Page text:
Thebaine

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Thebaine
Thebaine skeletal.svg
Thebaine.gif
Names
IUPAC names
6,7,8,14-tetradehydro-4,5a-epoxy-
3,6-dimethoxy-17-methylmorphinan
Other names
Paramorphine
Identifiers
115-37-7 YesY
ChEBI CHEBI:9519 YesY
ChEMBL ChEMBL403893 YesY
ChemSpider 4481822 YesY
4479543 YesY
Jmol-3D images Image
KEGG C06173 N
MeSH Thebaine
PubChem 5324289
UNII 2P9MKG8GX7 YesY
Properties
C19H21NO3
Molar mass 311.37 g·mol−1
Pharmacology
Metabolism O-demethylation [1]
Legal status
Except where noted otherwise, data is given for materials in their standard state (at 25 °C (77 °F), 100 kPa)
 N verify (what isYesY/N?)
Infobox references

Thebaine (paramorphine), also known as codeine methyl enol ether, is an opiate alkaloid, its name coming from the Greek Θῆβαι, Thēbai (Thebes), an ancient city in Upper Egypt. A minor constituent of opium, thebaine is chemically similar to both morphine and codeine, but has stimulatory rather than depressant effects. At high doses, it causes convulsions similar to strychnine poisoning. The synthetic enantiomer (+)-thebaine does show analgesic effects apparently mediated through opioid receptors, unlike the inactive natural enantiomer (−)-thebaine.[3] Thebaine is not used therapeutically, but as the main alkaloid extracted from Papaver bracteatum (Iranian poppy), it can be converted industrially into a variety of compounds including oxycodone, oxymorphone, nalbuphine, naloxone, naltrexone, buprenorphine and etorphine.

Thebaine is controlled under international law, is listed as a Class A drug under the Misuse of Drugs Act 1971 in the United Kingdom, is controlled as an analog of a Schedule II drug per the Analog Act in the United States of America, and is controlled with its derivatives and salts, as a Schedule I substance of the Controlled Drugs and Substances Act in Canada.[4] The 2013 US Drug Enforcement Administration (DEA) aggregate manufacturing quota for thebaine (ACSCN 9333) was unchanged from the previous year at 145 metric tons.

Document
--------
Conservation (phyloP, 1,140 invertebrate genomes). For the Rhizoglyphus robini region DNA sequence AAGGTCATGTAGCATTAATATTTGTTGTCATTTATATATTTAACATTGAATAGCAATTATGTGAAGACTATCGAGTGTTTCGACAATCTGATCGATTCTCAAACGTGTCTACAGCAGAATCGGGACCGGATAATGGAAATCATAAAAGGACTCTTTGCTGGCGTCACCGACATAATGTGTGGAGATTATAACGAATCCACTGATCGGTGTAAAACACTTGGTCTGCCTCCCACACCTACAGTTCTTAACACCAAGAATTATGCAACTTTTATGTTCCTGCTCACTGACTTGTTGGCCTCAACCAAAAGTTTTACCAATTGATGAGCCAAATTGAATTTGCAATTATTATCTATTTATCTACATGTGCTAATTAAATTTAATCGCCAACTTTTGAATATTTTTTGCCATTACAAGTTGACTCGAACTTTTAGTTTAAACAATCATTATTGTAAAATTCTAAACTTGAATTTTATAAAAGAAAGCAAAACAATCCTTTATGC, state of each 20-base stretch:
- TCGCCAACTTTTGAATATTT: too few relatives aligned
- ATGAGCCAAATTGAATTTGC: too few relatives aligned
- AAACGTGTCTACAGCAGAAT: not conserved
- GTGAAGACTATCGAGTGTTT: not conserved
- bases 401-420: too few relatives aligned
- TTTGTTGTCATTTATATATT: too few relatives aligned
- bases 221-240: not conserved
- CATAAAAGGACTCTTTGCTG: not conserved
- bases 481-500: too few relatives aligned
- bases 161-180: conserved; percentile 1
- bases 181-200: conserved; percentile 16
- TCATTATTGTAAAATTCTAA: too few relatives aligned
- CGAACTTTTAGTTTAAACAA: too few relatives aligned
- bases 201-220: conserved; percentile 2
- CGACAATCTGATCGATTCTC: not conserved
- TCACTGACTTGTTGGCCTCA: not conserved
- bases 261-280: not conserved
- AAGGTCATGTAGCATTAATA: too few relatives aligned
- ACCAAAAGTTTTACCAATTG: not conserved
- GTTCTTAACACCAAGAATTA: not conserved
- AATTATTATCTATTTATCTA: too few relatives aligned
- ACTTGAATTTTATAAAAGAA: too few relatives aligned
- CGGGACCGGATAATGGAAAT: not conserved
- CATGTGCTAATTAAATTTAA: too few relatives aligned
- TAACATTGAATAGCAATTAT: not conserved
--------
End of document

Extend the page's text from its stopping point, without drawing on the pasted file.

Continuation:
This alkaloid is biosynthetically related to salutaridine, oripavine, morphine and reticuline.[5]

Morphine biosynthesis


See also[edit]

References[edit]

  1. ^ Mikus, G.; Somogyi, A. A.; Bochner, F.; Eichelbaum, M. (1991). "Thebaine O-demethylation to oripavine: Genetic differences between two rat strains". Xenobiotica 21 (11): 1501–9. doi:10.3109/00498259109044400. PMID 1763524. 
  2. ^ WHO Advisory Group (1980). "The dependence potential of thebaine". Bulletin on Narcotics 32 (1): 45–54. PMID 6778542. 
  3. ^ Aceto, M. D.; Harris, L. S.; Abood, M. E.; Rice, K. C. (1999). "Stereoselective μ- and δ-opioid receptor-related antinociception and binding with (+)-thebaine". European Journal of Pharmacology 365 (2–3): 143–7. doi:10.1016/S0014-2999(98)00862-0. PMID 9988096. 
  4. ^ "Controlled Drugs and Substances Act". Justice Laws Website. Government of Canada. 2012-11-06. Retrieved 2014-01-12. 
  5. ^ Novak, B.; Hudlicky, T.; Reed, J.; Mulzer, J.; Trauner, D. (2000). "Morphine Synthesis and Biosynthesis-An Update" (PDF). Current Organic Chemistry 4 (3): 343–62. doi:10.2174/1385272003376292.